In reply to questions by Mr. N. Chaddock, the General Secretary said the accounts for 1952 had been revised and the profit was £62 and not £136. These figures had been certified by their professional auditors.

Mr. A. H. Pulling said the late Mr. Goldsmith had no illusion about the difficulties of “The Ringing World.” Of about 40,000 ringers approximately 36,000 were only interested in their Sunday ringing and did not care a hang about ringing in general. Personally he would not pay 4d. for a paper dealing with football (laughter).

In answer to another question from Mr. Chaddock, Mr. Poole said the drive for new postal subscribers had produced to date 140 from 49 associations.


Mr. B. G. Key said the secretary of the Archdeaconry of Stafford had written suggesting a levy of 1s. per year from each member of every Guild or Association. That revenue would make “The Ringing World” solvent.

Mr. P. J. Johnson criticised such a suggestion as impossible. The secretaries had a hard job to get in the subscriptions.

Mr. Key: It was carried unanimously by the meeting.

Mr. H. Miles: How would you do it in Cornwall where we don’t have individual subscriptions?

The Rev. A. G. G. Thurlow asked the committee not to worry too much on having to depend on charity. He would remind them of what St. Paul said about charity - the most valuable of all gifts. It was on charity that the Christian Church depended and it was on this charity that they kept their bells going. He would like £3,000 from anyone who felt charitably disposed for the restoration of the bells of St. Andrew’s, Norwich. They would only get those bells by charity and they would also only keep “The Ringing World” going by that means - and it was a grand thing to exercise this charity in this uncharitable age of 1954.

Mr. C. K. Lewis suggested sending a letter to all parish priests in Crockford calling attention to “The Ringing World.” They would get the parsons asking their ringers if they took “The Ringing World.” It was surprising what gentlemen in the dog collar could do.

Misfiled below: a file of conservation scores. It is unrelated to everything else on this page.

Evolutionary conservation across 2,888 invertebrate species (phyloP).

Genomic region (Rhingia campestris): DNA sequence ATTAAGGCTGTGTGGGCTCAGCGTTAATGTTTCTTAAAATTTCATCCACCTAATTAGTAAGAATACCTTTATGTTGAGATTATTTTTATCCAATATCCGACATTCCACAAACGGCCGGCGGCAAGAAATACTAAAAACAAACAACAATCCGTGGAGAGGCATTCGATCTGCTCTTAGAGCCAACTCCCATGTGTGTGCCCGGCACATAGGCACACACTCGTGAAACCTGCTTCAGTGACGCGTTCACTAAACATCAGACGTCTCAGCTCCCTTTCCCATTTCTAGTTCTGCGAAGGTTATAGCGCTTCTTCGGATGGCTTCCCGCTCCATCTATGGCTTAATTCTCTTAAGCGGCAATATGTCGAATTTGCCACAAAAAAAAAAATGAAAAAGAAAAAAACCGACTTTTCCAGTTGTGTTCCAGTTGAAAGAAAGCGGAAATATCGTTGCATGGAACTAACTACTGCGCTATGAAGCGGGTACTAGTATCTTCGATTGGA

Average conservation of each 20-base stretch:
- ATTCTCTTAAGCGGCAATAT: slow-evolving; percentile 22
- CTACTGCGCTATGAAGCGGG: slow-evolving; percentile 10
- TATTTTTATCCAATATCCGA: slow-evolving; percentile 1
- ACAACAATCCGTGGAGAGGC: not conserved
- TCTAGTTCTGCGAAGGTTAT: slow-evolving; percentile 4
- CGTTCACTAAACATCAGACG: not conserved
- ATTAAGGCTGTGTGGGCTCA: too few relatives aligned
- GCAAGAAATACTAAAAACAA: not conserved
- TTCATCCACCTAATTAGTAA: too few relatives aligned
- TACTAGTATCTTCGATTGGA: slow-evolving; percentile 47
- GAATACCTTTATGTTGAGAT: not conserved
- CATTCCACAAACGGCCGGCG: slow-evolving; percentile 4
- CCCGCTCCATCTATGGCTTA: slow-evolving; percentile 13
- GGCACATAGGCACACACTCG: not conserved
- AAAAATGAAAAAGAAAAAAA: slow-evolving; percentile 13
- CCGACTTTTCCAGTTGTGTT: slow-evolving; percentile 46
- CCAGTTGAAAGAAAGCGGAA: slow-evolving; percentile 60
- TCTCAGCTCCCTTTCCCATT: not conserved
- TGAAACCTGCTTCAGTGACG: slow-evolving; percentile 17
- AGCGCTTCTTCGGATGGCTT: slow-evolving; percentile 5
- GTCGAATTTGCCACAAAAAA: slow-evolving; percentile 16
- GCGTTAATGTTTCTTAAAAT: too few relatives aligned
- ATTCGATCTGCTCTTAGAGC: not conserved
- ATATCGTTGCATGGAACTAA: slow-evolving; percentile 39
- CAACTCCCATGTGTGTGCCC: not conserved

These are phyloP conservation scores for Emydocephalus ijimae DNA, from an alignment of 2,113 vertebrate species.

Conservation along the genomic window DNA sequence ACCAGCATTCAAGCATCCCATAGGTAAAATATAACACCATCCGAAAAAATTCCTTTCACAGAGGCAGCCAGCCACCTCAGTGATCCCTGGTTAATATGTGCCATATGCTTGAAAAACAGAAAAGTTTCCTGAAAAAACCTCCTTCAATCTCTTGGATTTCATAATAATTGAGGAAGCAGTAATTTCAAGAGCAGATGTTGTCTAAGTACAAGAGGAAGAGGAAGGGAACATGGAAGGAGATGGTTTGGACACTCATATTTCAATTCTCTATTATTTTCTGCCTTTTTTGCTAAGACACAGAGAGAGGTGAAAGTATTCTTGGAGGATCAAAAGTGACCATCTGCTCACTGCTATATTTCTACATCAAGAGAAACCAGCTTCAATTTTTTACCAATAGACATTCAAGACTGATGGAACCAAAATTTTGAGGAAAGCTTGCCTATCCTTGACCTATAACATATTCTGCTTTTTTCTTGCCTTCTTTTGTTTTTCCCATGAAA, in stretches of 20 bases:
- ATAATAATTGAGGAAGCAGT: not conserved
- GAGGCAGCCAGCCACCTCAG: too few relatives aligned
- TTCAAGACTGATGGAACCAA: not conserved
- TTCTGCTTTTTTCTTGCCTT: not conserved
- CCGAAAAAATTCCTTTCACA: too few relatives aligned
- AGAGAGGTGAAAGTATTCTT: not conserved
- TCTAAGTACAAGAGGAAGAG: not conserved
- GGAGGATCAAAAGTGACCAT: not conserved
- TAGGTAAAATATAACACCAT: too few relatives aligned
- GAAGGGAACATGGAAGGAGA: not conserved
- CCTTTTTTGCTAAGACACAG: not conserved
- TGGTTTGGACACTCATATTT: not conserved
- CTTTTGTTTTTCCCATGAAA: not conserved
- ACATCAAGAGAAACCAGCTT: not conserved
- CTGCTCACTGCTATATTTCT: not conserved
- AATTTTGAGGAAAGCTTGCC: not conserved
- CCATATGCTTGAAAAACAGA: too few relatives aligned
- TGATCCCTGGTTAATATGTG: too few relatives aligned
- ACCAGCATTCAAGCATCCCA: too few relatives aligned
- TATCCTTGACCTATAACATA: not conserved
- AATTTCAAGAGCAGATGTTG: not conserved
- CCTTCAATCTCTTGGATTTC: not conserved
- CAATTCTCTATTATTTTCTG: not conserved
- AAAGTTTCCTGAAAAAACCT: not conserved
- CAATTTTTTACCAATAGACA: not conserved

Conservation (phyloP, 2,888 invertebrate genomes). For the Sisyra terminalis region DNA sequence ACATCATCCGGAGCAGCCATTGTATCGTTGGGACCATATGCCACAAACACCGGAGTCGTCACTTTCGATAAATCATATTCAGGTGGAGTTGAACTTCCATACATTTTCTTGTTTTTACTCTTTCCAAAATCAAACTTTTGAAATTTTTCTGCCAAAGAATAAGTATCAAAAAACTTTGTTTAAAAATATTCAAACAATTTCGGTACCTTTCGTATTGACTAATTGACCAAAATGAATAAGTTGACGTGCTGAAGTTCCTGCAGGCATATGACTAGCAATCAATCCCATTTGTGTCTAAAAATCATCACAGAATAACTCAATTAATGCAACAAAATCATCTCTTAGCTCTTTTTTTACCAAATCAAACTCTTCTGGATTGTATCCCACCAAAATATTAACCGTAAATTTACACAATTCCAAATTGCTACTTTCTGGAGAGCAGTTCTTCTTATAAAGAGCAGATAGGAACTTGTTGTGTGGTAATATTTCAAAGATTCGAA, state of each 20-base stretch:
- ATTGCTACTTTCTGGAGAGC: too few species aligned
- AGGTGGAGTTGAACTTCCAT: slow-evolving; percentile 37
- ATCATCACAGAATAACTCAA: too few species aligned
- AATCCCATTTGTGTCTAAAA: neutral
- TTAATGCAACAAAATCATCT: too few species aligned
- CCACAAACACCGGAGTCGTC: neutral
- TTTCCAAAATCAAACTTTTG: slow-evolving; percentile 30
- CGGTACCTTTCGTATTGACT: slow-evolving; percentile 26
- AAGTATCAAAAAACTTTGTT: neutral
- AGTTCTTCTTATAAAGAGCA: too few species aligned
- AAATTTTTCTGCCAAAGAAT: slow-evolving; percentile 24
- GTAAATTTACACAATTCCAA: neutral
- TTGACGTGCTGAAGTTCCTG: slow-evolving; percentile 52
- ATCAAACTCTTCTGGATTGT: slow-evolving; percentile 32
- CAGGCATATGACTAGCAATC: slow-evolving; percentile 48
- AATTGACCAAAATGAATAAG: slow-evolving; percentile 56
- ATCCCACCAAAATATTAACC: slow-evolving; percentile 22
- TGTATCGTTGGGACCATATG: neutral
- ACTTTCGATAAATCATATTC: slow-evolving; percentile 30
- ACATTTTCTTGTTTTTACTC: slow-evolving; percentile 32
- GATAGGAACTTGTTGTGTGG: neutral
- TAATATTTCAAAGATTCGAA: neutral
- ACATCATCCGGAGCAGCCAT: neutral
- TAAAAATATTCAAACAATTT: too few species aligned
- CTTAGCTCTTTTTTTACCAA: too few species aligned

Mr. R. S. Anderson said Mr. Thurlow spoke of charity seriously. “The Ringing World” was a business and not a charity. Mr. Thurlow, however, did not exercise charity when he asked him for a contribution towards the £150 required for his own bells.

The Rev. A. G. G. Thurlow: But I did offer him a contribution on condition (laughter).

Mr. F. E. Dukes asked how many members of the Council were supporting “The Ringing World” by becoming postal subscribers.

Mr. E. A. Barnett: Last September 120 members took “The Ringing World” by post and 52 did not.

The report was adopted.


“The Ringing World” accounts for the year showed a total revenue of £4,721 3s. 6d., made up as follows: Rolls Publishing Co., £1,799 10s. 11d.; postal subscribers, £1,765 8s. 9d.; donations, £310 14s. 2d.; sundry sales, £15 13s. 8d.; notices, £383 3s.; advertisements, £421 4s. 6d.; blocks, £5 8s. 6d.; general fund advertisement, £20.

Expenses.- Printing and blocks, £3,441 3s. 6d.; despatch of copies, £131 15s.; postage and wrappers, £547 19s. 6d. Editorial Office - Editor’s fees and expenses, £258 6s.; clerical assistance, £115 13s. 8d.; postage, stationery, £19 12s. 9d. Accounts Department - Clerical assistance, £104; postage, £20 0s. 6d.; stationery and telephone, £9 15s. 9d.; audit fees, £21; sundry, £5 1s. 7d. Excess of income over expenditure, £46 15s. 3d.